Monday, February 7, 2011

Avoid these 6 Mistakes when Starting Tomato Seeds

Germination and development are critical phases for tomato seedlings. If you know what seed starting mistakes to avoid, you have an excellent chance to grow strong, healthy tomato plants to set out in your garden.

Mistake #1: Wrong planting medium
Fungi and bacteria in non-sterile soil can lead to damping off. When seeds dampen off, they don’t germinate. When sprouted seedlings contract damping off, they thin at the soil line, flop over, and die. Do everything possible to prevent damping off organisms from infecting your tomato seed starting flats. Avoid using garden soil to start seedlings because it is packed with bacteria and fungi. Potting soil is not the best option for starting seeds, either, because it is heavy and too high in fertilizer. Sterile potting mix, either purchased or home made from peat moss, perlite, and vermiculite, is a better choice for planting tomato seeds.

Mistake #2: Overwatering
Soggy potting mix can lead to seed rot, which can mean no germination. No sprouting = no tomato seedlings = no plants. Keep your potting mix evenly moist.

Mistake #3: Cold or drafty room
Maintain your room temperature between 70-80° F. Sustained cool temperatures can mean slow germination and slow growth. But be careful that the area is not too hot either, which can lead to leggy plants.

Mistake #4: Poor light
Sometimes tomato seeds will germinate and grow well for a couple of weeks. But when they are a couple of inches tall, they may bend toward the light and look stringy. Avoid scraggly plants by providing adequate light. Make sure plants are in a sunny window with 12-16 hours of light a day or place them 1-3 inches beneath grow lights.

Mistake #5: No transplanting
The purpose of transplanting seedlings is to stimulate root development. Plants started in smaller containers (cell packs, peat pots, or seed trays) and then moved to 4-6 inch pots develop stronger root systems than plants which are not transplanted at all. When transplanting, it’s wise to submerge the exposed stem deeper into the soil, thereby supporting the plant, preventing legginess, and stimulating root growth along the buried stem. Seedlings that are not transplanted fail to develop as strong root systems. Transplant seedlings when plants have two full sets of leaves.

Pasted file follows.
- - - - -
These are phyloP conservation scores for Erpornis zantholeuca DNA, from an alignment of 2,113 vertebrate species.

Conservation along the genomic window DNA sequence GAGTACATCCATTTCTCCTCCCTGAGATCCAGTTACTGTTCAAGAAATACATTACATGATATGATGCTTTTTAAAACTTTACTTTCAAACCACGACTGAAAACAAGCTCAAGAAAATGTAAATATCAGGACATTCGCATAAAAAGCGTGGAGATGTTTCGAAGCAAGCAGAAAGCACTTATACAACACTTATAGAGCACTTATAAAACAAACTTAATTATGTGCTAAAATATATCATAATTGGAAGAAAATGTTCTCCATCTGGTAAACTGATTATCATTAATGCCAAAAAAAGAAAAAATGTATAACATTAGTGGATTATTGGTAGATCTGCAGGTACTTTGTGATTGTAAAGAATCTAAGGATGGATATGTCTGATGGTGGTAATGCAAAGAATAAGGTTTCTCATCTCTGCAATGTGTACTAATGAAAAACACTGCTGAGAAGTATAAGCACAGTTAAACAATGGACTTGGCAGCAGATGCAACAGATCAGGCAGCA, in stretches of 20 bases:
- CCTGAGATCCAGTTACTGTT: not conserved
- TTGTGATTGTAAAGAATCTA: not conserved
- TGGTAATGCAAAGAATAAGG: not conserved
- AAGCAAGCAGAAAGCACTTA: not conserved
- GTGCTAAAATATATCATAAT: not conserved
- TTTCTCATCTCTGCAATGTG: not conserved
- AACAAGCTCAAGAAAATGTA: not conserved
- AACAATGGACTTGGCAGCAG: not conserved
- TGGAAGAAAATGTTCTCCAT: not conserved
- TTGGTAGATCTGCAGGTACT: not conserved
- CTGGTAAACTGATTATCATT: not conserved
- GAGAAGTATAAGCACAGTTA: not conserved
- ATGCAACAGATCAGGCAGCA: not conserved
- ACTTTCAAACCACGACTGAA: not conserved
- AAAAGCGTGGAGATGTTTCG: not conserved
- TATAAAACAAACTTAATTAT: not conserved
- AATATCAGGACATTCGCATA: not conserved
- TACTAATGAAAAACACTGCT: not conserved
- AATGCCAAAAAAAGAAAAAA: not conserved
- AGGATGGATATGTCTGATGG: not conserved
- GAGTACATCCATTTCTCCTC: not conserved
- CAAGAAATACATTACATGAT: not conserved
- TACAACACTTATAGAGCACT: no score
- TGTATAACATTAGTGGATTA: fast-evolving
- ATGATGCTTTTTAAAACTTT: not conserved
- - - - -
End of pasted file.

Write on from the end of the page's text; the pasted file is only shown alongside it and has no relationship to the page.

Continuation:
Mistake #6: Inappropriate tomato varieties
Even when you start and grow healthy plants to set out in the garden, if you choose varieties that are inappropriate for your zone or for your gardening conditions, you may not harvest a quality crop. For instance, if you live in a cool, wet climate and start tomato varieties that do best in hot, dry areas, your crop may not produce high numbers or quality fruit. Or you may plan to grow container tomatoes, which require dwarf or tumbling varieties to do best. But the large garden varieties you started indoors won’t flourish in containers. Take time before you plant seeds to choose tomato varieties that are best for your situation. Then by carefully monitoring your tomato seedling crop, you can ensure a healthy, productive outcome this tomato season.

About the Author
Kathy Widenhouse is a contributing writer for Mike the Gardener Enterprises and owner of Tomato Dirt (, a leading source for information on growing tomatoes and using them.

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